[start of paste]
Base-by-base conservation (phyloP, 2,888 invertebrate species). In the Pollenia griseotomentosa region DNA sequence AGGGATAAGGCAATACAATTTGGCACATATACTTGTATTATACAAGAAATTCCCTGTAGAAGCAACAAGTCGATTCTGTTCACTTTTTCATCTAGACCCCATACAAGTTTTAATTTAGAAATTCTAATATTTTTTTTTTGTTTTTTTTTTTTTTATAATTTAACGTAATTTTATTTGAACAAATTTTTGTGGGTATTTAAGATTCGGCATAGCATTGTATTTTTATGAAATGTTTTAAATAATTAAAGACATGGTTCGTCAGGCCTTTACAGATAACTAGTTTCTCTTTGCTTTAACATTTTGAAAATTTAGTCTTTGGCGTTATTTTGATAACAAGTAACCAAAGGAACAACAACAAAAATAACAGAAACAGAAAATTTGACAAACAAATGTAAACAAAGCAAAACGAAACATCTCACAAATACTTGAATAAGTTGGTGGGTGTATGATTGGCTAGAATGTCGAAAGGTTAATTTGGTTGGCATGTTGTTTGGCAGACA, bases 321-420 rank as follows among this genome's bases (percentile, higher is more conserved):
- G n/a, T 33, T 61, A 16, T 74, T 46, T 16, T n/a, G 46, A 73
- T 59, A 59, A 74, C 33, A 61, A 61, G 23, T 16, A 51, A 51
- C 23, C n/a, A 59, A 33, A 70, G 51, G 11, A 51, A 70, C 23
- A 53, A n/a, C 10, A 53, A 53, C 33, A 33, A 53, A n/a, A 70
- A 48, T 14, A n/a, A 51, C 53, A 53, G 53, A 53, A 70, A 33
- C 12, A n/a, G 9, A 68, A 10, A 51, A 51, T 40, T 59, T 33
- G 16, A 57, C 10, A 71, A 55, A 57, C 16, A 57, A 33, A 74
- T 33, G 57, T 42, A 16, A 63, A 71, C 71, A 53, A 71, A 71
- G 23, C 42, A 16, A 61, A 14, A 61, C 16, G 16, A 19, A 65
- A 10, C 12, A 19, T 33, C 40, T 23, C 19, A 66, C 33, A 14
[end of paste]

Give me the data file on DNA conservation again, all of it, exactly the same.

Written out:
Base-by-base conservation (phyloP, 2,888 invertebrate species). In the Pollenia griseotomentosa region DNA sequence AGGGATAAGGCAATACAATTTGGCACATATACTTGTATTATACAAGAAATTCCCTGTAGAAGCAACAAGTCGATTCTGTTCACTTTTTCATCTAGACCCCATACAAGTTTTAATTTAGAAATTCTAATATTTTTTTTTTGTTTTTTTTTTTTTTATAATTTAACGTAATTTTATTTGAACAAATTTTTGTGGGTATTTAAGATTCGGCATAGCATTGTATTTTTATGAAATGTTTTAAATAATTAAAGACATGGTTCGTCAGGCCTTTACAGATAACTAGTTTCTCTTTGCTTTAACATTTTGAAAATTTAGTCTTTGGCGTTATTTTGATAACAAGTAACCAAAGGAACAACAACAAAAATAACAGAAACAGAAAATTTGACAAACAAATGTAAACAAAGCAAAACGAAACATCTCACAAATACTTGAATAAGTTGGTGGGTGTATGATTGGCTAGAATGTCGAAAGGTTAATTTGGTTGGCATGTTGTTTGGCAGACA, bases 321-420 rank as follows among this genome's bases (percentile, higher is more conserved):
- G n/a, T 33, T 61, A 16, T 74, T 46, T 16, T n/a, G 46, A 73
- T 59, A 59, A 74, C 33, A 61, A 61, G 23, T 16, A 51, A 51
- C 23, C n/a, A 59, A 33, A 70, G 51, G 11, A 51, A 70, C 23
- A 53, A n/a, C 10, A 53, A 53, C 33, A 33, A 53, A n/a, A 70
- A 48, T 14, A n/a, A 51, C 53, A 53, G 53, A 53, A 70, A 33
- C 12, A n/a, G 9, A 68, A 10, A 51, A 51, T 40, T 59, T 33
- G 16, A 57, C 10, A 71, A 55, A 57, C 16, A 57, A 33, A 74
- T 33, G 57, T 42, A 16, A 63, A 71, C 71, A 53, A 71, A 71
- G 23, C 42, A 16, A 61, A 14, A 61, C 16, G 16, A 19, A 65
- A 10, C 12, A 19, T 33, C 40, T 23, C 19, A 66, C 33, A 14